Why should the horse be ridden with his back lifted

Amaze

The horse's nature is to go around and seek food. It spends hours wandering around with the mule in the ground and feeding grass if there is enough space and grass to do so. It is slowly moving around with most of its weight on the forehand, but it is not something that is harmful to the horse because most of the time it takes place in walk and it does not carry the weight of a rider.

The horse is a flight animal.

As the horse is a fligt animal, it is also constantly aware of its surroundings. When it dares to lower it´s head and graze it is because it feels safe. If it becomes scared, it will lift its head high and tighten up throughout the body. If the horse wants to get away from something that seems a little dangerous, it will run of with head and tail high lifted. It looks great because it lifts the legs high with tremendous activity. One can hardly help but think, could I just transfer it to the riding. So why wouldn't it be good to do so? It is the horse's nature. If you look properly when the horse runs around, you will see that the hind legs do not enter the gravitational point. There will be a powerful hock movement, but the hind legs move like its behind the horse. The back hangs down and the horse has a lot of weight on the forehand. The horse's topline looks shorter than the horse's subline (abdominal muscles).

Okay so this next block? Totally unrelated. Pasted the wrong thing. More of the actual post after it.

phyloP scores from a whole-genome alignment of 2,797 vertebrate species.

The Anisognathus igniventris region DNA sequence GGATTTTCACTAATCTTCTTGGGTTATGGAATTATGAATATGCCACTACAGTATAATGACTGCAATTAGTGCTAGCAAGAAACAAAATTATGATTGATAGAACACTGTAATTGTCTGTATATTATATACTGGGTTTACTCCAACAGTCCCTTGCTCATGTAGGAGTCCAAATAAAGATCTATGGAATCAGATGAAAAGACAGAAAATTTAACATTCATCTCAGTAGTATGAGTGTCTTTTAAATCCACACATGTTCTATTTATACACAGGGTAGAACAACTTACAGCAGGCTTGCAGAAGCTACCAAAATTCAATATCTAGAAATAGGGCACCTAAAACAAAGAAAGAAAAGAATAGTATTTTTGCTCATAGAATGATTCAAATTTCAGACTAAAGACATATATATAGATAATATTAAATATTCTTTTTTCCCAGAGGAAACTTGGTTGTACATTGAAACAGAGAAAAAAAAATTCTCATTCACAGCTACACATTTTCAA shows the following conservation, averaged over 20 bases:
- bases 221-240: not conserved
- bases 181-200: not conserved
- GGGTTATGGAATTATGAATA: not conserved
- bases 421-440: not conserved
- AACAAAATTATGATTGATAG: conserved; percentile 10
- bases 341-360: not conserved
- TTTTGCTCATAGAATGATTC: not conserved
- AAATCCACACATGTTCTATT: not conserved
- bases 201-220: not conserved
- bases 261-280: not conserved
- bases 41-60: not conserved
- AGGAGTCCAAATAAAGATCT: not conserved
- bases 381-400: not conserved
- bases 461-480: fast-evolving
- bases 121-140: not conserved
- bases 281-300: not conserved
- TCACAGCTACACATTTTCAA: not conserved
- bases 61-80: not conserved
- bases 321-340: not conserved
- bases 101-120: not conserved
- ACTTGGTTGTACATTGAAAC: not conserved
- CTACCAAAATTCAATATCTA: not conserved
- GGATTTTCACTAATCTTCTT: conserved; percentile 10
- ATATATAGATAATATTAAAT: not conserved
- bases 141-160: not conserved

Regret i trot on the fold

Regitse in trot on the fold. The topline looks shorter than the “bottomline”

 

Regret i trot on the fold

The weight is here on the forehand. A rider would be placed just behind the wither and would provide additional weight to the forehand.

 

Regret i trot on the fold

Notice how tense the muscles of the back are.

 

Regret i trot on the fold

Here you can clearly see how tense the back muscles are. The topline is much shorter than the “bottomline”, but because she tenses all the back muscles she can move with large floating steps. This is what some people take advantage of during riding to make the horse look spectacular in the free trot. But it is harmful for the horse to move like that with a rider on his back.